Fresh Ideas

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This oasis of green in the hyper-developed city has an important job: it can contain one million gallons of water. Here’s how.

Thursday night in Costa Rica Amie and I attended an event at the oldest, yet freshest Marriott in this country. Fresh with actions around sustainability. Fresh with a renovation and landscape plan that enhances the property’s coffee hacienda origins. And fresh with ideas from other parts of the world in their ongoing series of TED events. The picture above was on the screen as the speaker explained one of her projects; she gave an extended version of the TED talk she first presented earlier this year. I found some additional information about it to share here:

When Bangkok floods (and it floods a lot), this park does something amazing

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Rainwater flows from the green roof through wetlands that frame two sides of the park into the retention pond; water can also collect in the detention lawn.

Bangkok is sinking. Spilling out across the delta of the Chao Phraya River, the Thai capital was once known as the Venice of the East for its network of canals.Today, thanks to explosive development, many of those waterways have been filled with cement. With nowhere for water to go, Bangkok has become notorious for frequent, destructive floods, sometimes after as little as 30 minutes of rain. The reality is that this city of 20 million people, built on shifting river mud, is sinking at the rate of more than one centimeter a year and could be below sea level as soon as 2030.

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Stationary bikes serve two purposes: to give people a workout and to keep the pond water from getting stagnant.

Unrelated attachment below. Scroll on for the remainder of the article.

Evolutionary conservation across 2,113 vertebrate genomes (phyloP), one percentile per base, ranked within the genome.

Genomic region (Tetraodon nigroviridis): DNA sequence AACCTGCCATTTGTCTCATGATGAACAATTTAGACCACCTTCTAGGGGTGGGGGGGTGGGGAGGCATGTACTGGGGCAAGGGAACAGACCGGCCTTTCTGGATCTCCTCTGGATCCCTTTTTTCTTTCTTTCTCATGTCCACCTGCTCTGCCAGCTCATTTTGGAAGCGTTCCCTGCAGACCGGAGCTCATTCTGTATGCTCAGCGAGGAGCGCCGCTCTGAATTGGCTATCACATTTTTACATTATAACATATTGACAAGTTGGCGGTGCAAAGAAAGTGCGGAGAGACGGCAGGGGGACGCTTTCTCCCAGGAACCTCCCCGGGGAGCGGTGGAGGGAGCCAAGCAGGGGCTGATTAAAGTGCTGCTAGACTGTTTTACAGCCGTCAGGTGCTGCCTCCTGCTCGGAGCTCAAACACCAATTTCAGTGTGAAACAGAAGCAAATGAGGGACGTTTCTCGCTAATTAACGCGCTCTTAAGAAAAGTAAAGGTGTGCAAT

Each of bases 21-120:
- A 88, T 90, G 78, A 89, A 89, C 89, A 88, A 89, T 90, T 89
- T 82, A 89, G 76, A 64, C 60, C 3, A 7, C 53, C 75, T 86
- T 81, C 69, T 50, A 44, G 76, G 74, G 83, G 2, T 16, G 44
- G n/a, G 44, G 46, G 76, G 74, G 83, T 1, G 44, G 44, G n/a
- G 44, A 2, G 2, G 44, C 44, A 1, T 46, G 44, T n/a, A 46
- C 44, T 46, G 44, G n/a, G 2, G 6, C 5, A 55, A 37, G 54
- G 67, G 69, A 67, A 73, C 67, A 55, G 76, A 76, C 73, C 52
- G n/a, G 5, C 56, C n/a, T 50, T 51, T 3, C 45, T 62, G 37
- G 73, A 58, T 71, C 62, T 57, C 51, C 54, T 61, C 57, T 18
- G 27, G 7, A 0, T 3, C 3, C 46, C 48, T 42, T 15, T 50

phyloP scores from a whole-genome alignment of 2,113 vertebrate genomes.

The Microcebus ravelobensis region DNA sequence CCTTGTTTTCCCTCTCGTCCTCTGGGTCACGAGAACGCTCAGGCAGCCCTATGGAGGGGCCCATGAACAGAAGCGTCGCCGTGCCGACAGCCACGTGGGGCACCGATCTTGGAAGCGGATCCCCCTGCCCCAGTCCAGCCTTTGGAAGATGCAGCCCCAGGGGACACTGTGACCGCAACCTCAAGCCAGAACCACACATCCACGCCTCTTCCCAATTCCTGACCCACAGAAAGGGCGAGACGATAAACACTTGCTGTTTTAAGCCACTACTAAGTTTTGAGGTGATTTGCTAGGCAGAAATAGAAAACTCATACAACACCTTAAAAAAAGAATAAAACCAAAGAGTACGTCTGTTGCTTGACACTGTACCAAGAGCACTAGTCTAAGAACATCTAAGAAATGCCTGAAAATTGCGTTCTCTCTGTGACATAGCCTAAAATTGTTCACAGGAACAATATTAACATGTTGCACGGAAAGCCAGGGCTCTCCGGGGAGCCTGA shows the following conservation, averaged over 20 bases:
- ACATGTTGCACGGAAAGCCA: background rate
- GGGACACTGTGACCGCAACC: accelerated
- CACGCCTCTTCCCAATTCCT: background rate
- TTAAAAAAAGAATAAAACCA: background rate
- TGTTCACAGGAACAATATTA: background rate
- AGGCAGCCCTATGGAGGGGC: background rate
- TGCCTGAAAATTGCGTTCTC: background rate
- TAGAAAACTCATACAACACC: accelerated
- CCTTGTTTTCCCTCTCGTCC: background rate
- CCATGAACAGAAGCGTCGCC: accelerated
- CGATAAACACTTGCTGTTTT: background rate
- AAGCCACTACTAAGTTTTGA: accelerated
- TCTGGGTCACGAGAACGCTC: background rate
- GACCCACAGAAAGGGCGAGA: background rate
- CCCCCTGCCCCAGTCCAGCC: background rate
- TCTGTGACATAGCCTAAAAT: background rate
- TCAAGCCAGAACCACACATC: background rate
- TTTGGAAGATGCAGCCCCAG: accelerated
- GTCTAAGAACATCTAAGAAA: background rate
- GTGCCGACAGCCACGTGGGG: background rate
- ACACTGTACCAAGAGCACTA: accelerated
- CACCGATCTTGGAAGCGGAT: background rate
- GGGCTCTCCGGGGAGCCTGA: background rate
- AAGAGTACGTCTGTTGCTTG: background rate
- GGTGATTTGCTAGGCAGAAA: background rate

Thai landscape architect Kotchakorn Voraakhom, a TED Fellow, watched firsthand as her city became a dense concrete jungle. “When I was young, there were rice fields and canals in the city,” she remembers. “I could hear boats from my house in central Bangkok. Now, all those fields and canals have been stopped with concrete and covered by highrises. All of the buildings and concrete become obstacles for water to drain, so the city floods.”

At her Bangkok firm Landprocess, Voraakhom designs parks, gardens, green roofs and bridges that address the city’s flooding problem while also reconnecting residents to their natural environment. “We’re so much in the buildings,” she says. “I think it’s very necessary for us, as urbanists, to have places where we can reconnect to our nature, to Mother Earth. Just to see the sky.”

Desalination’s Time Has Come

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The Claude “Bud” Lewis Carlsbad Desalination Plant on the California coast provides 50 million gallons of fresh water a day to San Diego. POSEIDON WATER

Thanks to Jim Robbins at Yale e360:

As Water Scarcity Increases, Desalination Plants Are on the Rise

After decades of slow progress, desalination is increasingly being used to provide drinking water around the globe. Costs for processing salt water for drinking water have dropped, but it remains an expensive option and one that creates environmental problems that must be addressed.

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Desalination has been growing steadily in the last decade. JONES ET AL, SCIENCE OF THE TOTAL ENVIRONMENT, 2019

Some 30 miles north of San Diego, along the Pacific Coast, sits the Claude “Bud” Lewis Carlsbad Desalination Plant, the largest effort to turn salt water into fresh water in North America.

Each day 100 million gallons of seawater are pushed through semi-permeable membranes to create 50 million gallons of water that is piped to municipal users. Carlsbad, which became fully operational in 2015, creates about 10 percent of the fresh water the 3.1 million people in the region use, at about twice the cost of the other main source of water.

Expensive, yes, but vital for the fact that it is local and reliable. “Drought is a recurring condition here in California,” said Jeremy Crutchfield, water resources manager at the San Diego County Water Authority. “We just came out of a five-year drought in 2017. The plant has reduced our reliance on imported supplies, which is challenging at times here in California. So it’s a component for reliability.”